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How Charlie Dreifus Uncovers Absolute Value

December 16, 2013 | About:

Holly LaFon

210 followers
As long-term investors, our goal is to find quality companies that are inexpensive on an absolute basis. Portfolio Manager and Principal Charlie Dreifus talks about how he believes investment returns are primarily a function of entry price and details how accounting cynicism helps his efforts to identify good businesses.

Watch the video here.

“I have very much an absolute return mentality. I really hate losing money. So I want to buy a stock at a level that will not only be inexpensive to the market and inexpensive to peers, but inexpensive in an absolute sense. Much like a private equity or strategic buyer would look at that, because of my risk-averse nature.

I also believe, although I can’t prove it, that absolute value ultimately translates into absolute return. Now, you can find companies that are inexpensive in an absolute sense, but they’re not necessarily good businesses. So I want to own companies—as Buffett would describe them—with moats around them, that are niches; that are franchises.”

“Then the other primary metric that I use is a measure of cash conversion. By that I mean how much cash the company generates in relation to what they report as net income.

So, over a business cycle I’d like for the company to have close to parity, if not parity, of funds from operation that’s cash from operations, minus capital expenditures as it relates to reported net income. By doing that you come up with two conclusions: First of all, you’re avoiding the Enrons of the world because the company actually has produced the cash, and secondly you have companies that have the capacity of doing value accretive things, particularly companies that can and do increase their cash dividends annually.”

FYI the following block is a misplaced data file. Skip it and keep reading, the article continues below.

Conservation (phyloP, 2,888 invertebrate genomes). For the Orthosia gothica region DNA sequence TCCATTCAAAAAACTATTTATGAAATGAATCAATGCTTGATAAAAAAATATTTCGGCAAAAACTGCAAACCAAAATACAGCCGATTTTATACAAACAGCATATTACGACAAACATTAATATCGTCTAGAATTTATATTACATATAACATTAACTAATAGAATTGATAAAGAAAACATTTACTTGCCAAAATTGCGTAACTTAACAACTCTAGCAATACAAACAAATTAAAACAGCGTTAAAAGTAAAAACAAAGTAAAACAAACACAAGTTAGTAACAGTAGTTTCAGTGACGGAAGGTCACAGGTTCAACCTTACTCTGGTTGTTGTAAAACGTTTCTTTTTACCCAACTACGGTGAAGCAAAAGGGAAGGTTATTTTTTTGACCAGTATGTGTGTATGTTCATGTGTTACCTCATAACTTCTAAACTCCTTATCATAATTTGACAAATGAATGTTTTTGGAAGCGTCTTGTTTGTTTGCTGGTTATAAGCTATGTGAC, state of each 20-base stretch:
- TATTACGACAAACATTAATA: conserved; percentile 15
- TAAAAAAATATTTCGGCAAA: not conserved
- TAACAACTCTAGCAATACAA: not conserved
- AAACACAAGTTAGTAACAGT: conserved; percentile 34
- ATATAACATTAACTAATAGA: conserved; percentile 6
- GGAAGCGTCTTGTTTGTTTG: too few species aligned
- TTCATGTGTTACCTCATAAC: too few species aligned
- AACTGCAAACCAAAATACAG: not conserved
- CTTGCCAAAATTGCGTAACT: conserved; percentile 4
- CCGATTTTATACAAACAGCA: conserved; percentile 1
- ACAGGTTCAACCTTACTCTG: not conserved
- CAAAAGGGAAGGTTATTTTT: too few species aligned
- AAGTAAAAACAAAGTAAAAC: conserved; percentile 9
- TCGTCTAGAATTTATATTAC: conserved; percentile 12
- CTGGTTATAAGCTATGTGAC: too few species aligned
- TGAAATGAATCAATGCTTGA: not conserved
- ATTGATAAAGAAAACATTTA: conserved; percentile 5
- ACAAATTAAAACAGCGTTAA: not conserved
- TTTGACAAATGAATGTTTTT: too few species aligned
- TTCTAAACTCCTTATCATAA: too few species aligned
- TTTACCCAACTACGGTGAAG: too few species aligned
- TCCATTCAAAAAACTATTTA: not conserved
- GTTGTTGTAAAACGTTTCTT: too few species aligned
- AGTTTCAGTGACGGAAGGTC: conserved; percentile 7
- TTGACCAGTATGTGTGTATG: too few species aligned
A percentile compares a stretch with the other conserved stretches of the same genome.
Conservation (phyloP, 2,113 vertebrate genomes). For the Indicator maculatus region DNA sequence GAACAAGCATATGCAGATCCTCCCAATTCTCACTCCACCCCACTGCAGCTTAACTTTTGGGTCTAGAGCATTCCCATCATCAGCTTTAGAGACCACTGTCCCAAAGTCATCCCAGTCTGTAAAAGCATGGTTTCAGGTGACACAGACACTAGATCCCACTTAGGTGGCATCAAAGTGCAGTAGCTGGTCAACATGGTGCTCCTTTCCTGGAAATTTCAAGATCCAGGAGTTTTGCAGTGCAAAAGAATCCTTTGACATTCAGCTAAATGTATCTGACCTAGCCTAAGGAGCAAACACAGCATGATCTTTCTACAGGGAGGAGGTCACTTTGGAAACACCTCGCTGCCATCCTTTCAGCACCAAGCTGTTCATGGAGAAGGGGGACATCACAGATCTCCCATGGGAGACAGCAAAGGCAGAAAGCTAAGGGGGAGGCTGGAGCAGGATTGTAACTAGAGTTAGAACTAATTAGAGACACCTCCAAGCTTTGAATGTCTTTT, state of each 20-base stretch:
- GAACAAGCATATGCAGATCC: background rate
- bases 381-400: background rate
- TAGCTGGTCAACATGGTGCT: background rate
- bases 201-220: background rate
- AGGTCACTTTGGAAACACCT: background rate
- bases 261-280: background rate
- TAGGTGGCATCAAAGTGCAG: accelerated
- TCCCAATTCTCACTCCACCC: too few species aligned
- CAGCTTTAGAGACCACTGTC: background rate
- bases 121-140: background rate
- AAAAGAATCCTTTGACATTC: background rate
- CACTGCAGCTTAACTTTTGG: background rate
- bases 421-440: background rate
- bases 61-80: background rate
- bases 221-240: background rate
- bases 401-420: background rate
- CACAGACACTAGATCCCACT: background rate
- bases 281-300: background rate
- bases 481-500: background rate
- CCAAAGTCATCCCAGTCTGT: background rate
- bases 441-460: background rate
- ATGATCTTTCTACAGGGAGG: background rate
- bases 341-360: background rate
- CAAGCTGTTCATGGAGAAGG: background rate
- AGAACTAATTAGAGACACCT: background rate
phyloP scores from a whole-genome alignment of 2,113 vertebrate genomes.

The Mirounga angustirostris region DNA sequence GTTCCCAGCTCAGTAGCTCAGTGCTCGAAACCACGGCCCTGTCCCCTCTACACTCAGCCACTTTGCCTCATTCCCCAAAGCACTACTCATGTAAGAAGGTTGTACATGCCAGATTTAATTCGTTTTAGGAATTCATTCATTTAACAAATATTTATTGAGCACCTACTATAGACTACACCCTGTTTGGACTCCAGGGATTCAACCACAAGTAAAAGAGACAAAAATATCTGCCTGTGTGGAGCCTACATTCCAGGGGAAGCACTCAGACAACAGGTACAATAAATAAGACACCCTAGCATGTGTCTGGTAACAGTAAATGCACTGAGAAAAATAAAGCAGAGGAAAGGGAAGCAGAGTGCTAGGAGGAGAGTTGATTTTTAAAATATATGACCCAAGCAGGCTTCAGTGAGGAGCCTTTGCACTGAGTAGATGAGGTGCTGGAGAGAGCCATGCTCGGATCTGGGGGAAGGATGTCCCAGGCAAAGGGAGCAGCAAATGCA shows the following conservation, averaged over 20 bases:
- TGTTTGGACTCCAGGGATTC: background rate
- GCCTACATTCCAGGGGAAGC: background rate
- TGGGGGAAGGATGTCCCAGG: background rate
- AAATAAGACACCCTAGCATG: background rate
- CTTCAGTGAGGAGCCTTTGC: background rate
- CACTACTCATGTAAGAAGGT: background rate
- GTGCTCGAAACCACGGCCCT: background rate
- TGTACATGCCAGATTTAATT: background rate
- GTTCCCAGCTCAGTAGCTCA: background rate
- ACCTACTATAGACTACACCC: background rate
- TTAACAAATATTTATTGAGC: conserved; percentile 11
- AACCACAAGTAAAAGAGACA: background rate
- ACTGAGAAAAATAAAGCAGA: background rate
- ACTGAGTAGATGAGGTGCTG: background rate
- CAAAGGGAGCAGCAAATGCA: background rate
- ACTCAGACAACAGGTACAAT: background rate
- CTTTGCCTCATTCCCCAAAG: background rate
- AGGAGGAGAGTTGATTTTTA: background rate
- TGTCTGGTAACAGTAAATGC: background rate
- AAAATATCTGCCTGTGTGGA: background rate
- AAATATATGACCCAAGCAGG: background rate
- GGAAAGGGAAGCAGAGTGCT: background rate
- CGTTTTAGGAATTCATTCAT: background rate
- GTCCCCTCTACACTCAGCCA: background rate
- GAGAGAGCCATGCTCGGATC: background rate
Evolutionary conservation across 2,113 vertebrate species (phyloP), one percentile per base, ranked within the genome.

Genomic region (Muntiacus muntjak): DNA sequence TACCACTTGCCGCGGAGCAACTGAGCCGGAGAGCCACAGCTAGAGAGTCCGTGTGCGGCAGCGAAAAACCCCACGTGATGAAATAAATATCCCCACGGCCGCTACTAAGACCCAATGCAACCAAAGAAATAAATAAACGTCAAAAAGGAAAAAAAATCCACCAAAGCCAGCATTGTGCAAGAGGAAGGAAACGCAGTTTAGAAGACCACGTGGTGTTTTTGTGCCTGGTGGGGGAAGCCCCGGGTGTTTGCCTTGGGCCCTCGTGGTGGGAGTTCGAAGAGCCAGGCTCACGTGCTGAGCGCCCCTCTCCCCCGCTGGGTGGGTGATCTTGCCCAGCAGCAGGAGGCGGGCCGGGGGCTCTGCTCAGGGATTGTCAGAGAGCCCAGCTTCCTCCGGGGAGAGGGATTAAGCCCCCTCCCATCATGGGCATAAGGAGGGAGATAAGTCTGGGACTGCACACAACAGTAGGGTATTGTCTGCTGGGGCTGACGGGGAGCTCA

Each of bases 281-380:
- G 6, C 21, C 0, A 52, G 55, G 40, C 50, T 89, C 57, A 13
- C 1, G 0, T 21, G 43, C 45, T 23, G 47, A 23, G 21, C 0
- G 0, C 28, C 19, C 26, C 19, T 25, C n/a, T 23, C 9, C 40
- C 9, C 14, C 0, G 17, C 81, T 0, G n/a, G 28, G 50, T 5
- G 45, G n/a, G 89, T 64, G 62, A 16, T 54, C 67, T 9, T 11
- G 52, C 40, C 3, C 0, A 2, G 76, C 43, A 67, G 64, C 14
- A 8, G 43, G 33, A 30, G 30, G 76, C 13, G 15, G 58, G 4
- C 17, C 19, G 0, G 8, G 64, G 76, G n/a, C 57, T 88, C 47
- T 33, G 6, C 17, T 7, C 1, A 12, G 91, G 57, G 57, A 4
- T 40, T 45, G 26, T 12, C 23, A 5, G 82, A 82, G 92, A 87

“Those are the quantitative measures of my process. There’s a very important qualitative measure, which is the deep dive into the financial statements that I do, which has been described by some others as my ‘secret sauce.’ And I always tell people the credit should go to the chef, Abe Briloff, who was my accounting professor in graduate school. He’s been known over four, five decades as being this super critic of companies but, more importantly, of their accountants that allow them to portray their numbers in an aggressive fashion, which doesn’t square with the reality.

Abe’s contention, basically, is that the auditor should be ombudsmen and they should insist that companies present the numbers in accordance with the economic reality, rather than some fiction.”

Important Disclosure Information

The thoughts and opinions in the video are solely those of the person speaking and may differ from those of other Royce investment professionals, or the firm as a whole. There can be no assurance with regard to future market movements. There can be no assurance that companies that currently pay a dividend will continue to do so in the future.

This material is not authorized for distribution unless preceded or accompanied by a current prospectus. Please read the prospectus carefully before investing or sending money.


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